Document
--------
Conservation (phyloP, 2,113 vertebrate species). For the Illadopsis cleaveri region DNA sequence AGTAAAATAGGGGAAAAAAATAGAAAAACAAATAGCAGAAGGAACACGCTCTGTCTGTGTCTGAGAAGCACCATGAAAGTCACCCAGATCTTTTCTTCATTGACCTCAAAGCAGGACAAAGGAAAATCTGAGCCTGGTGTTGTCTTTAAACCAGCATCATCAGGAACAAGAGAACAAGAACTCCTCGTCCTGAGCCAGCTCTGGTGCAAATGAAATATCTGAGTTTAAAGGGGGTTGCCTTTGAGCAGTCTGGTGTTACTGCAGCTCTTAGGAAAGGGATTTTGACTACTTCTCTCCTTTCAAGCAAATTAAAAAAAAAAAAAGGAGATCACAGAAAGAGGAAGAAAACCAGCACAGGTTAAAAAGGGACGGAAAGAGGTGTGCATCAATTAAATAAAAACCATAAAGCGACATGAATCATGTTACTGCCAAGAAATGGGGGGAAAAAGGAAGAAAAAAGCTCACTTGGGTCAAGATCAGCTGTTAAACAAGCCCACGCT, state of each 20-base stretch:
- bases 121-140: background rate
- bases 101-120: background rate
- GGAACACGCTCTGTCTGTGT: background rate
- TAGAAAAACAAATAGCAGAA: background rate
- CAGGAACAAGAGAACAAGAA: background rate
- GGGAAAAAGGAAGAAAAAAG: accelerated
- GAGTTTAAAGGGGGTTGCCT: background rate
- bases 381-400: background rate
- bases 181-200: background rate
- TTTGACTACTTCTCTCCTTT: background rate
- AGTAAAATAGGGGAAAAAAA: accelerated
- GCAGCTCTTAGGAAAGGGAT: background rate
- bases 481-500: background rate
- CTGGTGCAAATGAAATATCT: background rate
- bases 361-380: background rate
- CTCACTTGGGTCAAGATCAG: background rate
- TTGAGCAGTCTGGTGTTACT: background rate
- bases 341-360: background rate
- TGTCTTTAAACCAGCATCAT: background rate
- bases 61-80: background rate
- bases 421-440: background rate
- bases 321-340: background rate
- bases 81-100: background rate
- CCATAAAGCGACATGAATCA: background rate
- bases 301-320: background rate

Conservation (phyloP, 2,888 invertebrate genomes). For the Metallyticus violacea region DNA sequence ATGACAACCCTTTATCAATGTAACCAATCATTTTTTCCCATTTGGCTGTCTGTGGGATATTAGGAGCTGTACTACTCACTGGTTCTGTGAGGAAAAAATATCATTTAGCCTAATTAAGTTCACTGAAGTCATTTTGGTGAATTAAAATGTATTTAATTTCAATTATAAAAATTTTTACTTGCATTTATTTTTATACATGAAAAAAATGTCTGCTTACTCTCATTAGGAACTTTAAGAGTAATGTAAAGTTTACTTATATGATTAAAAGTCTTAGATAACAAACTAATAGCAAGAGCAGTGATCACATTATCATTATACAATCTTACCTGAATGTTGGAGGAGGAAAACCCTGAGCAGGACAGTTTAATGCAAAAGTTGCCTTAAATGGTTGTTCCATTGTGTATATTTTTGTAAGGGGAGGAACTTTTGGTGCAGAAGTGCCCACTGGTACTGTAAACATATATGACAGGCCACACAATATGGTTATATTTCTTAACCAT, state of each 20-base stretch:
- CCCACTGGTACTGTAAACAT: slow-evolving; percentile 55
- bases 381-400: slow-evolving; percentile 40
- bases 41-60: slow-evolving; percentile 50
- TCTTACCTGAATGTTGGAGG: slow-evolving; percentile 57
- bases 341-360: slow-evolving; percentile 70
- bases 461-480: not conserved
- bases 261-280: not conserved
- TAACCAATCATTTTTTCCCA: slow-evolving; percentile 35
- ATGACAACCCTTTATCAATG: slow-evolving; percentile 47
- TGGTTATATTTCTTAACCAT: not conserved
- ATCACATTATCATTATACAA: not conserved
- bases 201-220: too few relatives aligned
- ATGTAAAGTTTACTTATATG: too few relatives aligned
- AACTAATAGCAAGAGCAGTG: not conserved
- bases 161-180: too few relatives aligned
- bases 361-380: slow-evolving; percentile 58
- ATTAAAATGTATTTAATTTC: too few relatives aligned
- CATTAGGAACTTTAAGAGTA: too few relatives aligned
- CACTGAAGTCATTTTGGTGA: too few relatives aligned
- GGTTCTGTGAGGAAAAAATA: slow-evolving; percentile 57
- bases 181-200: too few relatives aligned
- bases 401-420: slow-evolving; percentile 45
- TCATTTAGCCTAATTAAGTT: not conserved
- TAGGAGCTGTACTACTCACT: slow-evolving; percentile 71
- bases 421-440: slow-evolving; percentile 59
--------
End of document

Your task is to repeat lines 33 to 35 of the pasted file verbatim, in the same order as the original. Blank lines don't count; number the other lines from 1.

- bases 461-480: not conserved
- bases 261-280: not conserved
- TAACCAATCATTTTTTCCCA: slow-evolving; percentile 35